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Publisher's note
Toby is the CEO and co-founder of Corporate Knights Inc. and publisher of Corporate Knights Magazine. He spearheaded the first global ranking of the world’s 100 most sustainable corporations in 2005, and in 2007 coined the term “clean capitalism.”

Cows, coal and cars

Three weird tricks for solving climate change.

Cows, coal and cars. Together they account for roughly half of all human-caused greenhouse gases. To solve global warming, the world need only ban beef, belching cars and coal power plants – and we’re close to halfway there. It’s not as crazy as it sounds. In fact, if we weave together policies from Odisha, Oslo and Ontario, we discover a pretty robust blueprint to a cooler planet.

 

‘Don’t have a cow’

While Indian Prime Minister Narendra Modi did not quote Bart Simpson in his plenary speech at the recent Paris climate summit, India’s states have unintentionally pioneered a vital policy for reining in global warming pollution. In India, where cows are sacred according to Hindu beliefs, Odisha and 23 of the country’s other 28 states have banned beef (punishable by up to five years in prison if you are caught eating a hamburger in Mumbai, for example). Given that beef accounts for 40 per cent of global livestock emissions, which in turn account for one-sixth of human-caused greenhouse gas emissions, we all have a cow in the fight against climate change. As the growing global middle class syncs up with a Big Mac food culture, taking a page from India’s states – minus the Hindu nationalist undertones and communal violence – would be a big step away from the cliff of dangerous global warming. And that’s no bull.

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What kind of world do you want to invest in?

New tool analyzing Gates Foundation, Wellcome Trust, ABP, CPPIB & others shows high costs of not divesting from fossil fuels.

Global banking firm UBS is currently running an ad campaign that asks: “Do I invest in the world I am in? Or the one I want?” This question has never been more pertinent as we come to grips with the climate reality on the eve of the Paris climate talks.

In our market society, investors have immense power to shape norms and political culture on questions of economic importance.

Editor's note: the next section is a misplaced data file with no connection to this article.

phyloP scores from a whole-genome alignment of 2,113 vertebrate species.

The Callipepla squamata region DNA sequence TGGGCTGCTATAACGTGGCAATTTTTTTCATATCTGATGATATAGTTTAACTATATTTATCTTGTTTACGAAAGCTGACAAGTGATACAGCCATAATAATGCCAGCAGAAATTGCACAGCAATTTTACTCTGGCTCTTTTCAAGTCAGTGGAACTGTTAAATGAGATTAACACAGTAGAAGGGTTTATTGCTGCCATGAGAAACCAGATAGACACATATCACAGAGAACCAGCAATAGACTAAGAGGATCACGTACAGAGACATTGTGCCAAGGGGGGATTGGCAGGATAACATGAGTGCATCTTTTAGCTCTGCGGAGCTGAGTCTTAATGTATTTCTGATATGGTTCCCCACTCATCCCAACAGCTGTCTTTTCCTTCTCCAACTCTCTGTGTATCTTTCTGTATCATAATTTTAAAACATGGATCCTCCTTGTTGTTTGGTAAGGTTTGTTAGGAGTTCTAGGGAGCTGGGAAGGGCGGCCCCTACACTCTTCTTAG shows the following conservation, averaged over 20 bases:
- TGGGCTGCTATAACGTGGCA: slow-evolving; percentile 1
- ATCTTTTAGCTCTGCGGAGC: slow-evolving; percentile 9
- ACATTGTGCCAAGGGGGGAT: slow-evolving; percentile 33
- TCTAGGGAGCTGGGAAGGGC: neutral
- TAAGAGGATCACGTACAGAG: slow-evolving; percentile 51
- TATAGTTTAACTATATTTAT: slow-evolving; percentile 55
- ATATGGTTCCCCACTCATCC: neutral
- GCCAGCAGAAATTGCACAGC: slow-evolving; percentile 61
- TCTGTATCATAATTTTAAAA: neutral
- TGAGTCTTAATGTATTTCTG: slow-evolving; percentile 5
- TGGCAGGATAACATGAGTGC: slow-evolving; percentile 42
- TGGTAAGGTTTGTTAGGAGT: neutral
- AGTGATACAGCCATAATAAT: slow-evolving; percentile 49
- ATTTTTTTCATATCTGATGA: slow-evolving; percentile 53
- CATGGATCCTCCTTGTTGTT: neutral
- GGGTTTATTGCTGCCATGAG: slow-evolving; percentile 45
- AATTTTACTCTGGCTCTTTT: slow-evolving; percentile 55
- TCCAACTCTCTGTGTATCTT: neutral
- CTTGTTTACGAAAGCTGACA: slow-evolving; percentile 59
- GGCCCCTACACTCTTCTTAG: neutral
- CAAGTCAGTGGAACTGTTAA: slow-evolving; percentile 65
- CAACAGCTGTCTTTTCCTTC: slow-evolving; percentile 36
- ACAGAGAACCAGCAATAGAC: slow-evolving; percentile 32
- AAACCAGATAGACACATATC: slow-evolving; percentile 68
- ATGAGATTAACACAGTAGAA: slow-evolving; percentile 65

To date, the conventional wisdom has been that investing to foster a world that accelerates the shift from old fossil fuel energy to new clean energy is a well intentioned, but bad idea if you care about financial returns.

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CPPIB and climate risk

Corporate Knights responds to CPPIB’s reaction on Decarbonizer findings.

Corporate Knights released a report this week pegging CPPIB’s potential losses at over $7 billion(US), the result of its high exposure to the fossil fuel sector and low exposure to green blue chips (large companies with at least 20 per cent of revenues from new energy or environmental solutions as identified by Bloomberg and FTSE).

The Toronto Star reported:

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Canada is getting smarter about its (natural) assets

Progress made on the natural capital file, but action needed to institute mandatory corporate carbon disclosure.

Statistics Canada recently confirmed that natural resource wealth (namely minerals and timber) has been formally integrated into Canada’s national balance sheet, with the first release slated to occur in December 2015.

Natural resources are a significant component of Canadian wealth, worth about $1 trillion according to Statistics Canada. Now that this important source of wealth will be included on the official balance sheet, it will be possible to better manage and optimize its long-term benefits for Canadians.

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Alberta has been presented with a unique opportunity for reinvention

It's time to take action.

One of my earliest memories is of being wildly bucked by a woolly sheep, hanging on with everything my scrawny arms could muster before being hurled into the dirt at the Nose Hill Rodeo. I had mud on my face, but I was grinning because I had held on long enough to win the Mutton Bustin’ trophy.

I imagine the pioneers from Sun Company of Canada and Syncrude felt a similar sense of gratification after hanging on for so many years to finally realize the dream of making the oil sands a commercial success.

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